Judge Reviews Keechelus Dam Repairs - may halt half-repaired dam because of Endangered Species Act



Snoqualmie, WA - A federal judge Thursday said he would rule within a month whether to halt ongoing repairs at deteriorating Keechelus Dam.

Judge Alan McDonald is being asked to decide if two federal agencies failed to fully consider the Endangered Species Act and federal environmental laws in selecting a plan to fix the dam.

McDonald appeared troubled by the prospect of halting work that is half complete, according to comments he made during Thursday's 90-minute hearing in U.S. District Court in Yakima.

The majority of repairs, begun last fall, should be complete by November.

The earthen dam near the summit of Snoqualmie Pass, which has a capacity of 157,800 acre-feet of water, is in trouble because of cavities found inside the dam more than four years ago. The cavities were caused when construction timbers left inside the dam rotted.

A $32 million repair plan includes removing and replacing the top half of the 128-foot-high dam. Keechelus holds more than 10 percent of the total water storage that serves the 460,000-acre Yakima Irrigation Project.

But the Yakama Nation, which sued the Bureau of Reclamation and the National Marine Fisheries Service last summer, argues the bureau too narrowly interpreted the Endangered Species Act and the National Environmental Policy Act. The nation wants the project stopped and modified to include adding fish ladders so migratory fish have access to upstream spawning habitat.

The fisheries service, responsible for protecting steelhead, urged the bureau to consider adding fish ladders to the repairs throughout much of 2001 before ultimately agreeing to the bureau's plan.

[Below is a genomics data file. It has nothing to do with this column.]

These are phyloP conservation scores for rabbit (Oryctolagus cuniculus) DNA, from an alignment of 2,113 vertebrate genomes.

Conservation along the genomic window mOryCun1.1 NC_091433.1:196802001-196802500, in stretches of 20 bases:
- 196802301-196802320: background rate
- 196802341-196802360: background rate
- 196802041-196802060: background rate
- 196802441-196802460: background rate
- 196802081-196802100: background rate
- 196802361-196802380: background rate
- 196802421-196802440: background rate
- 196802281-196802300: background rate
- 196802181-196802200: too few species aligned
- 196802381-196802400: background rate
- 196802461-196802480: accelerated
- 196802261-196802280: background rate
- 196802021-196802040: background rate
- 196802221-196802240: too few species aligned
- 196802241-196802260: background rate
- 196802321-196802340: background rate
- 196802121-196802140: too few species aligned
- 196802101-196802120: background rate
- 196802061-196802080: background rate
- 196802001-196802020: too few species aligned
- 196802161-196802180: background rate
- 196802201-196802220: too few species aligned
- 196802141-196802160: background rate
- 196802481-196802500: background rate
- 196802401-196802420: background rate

The bureau, according to tribal attorney Thomas Zeilman, should have considered the effects dam operations have on the environment in addition to the need to fix the cavities. Those operations, he told McDonald, are contributing to a decline in steelhead trout, a migratory species listed as threatened under the Endangered Species Act.

Zeilman told McDonald the bureau is bent on repeating the same mistakes that occurred when the dam was completed in 1917.

"If you continue to build new dams that block species habitat, you are continuing to see a decline in the species and that leads to jeopardy," Zeilman said.

The agencies, represented by federal Justice Department lawyers, contended the agencies met the legal requirements and considered fish issues before proceeding.

Donna Fitzgerald, a Justice Department attorney from Washington, D.C., told McDonald the agencies aren't required to select the most environmentally friendly alternative, only that they consider it.

The bureau looked at several options before picking the repair plan. Others included breaching the dam to permanently end its life as a storage lake, building an entirely new dam, or doing nothing.

She said the dam is continuing to deteriorate and must be repaired to avoid a failure and the resulting rampaging flood waters that could take an estimated 425 lives downstream.

"If alternatives are not practical or do not fit within the time frame, they do not have to be considered," she said.

Fitzgerald reminded McDonald the bureau will seek federal funds next year to conduct a feasibility study to identify at which dams fish ladders should be added. Bureau officials offered the fish ladder study after Yakima Nation officials first raised objections.

McDonald told Zeilman earlier in the hearing he was concerned about substituting his judgment for that of agencies that have experts in dam repair.

"It's for people who repair dams to decide how quickly the work should be done," he said.

Later, McDonald asked Zeilman how large a financial bond the nation would be willing to post were he to order the repairs be halted for a new environmental review.

Zeilman responded he wasn't certain.

"It could be substantial," McDonald quickly added.


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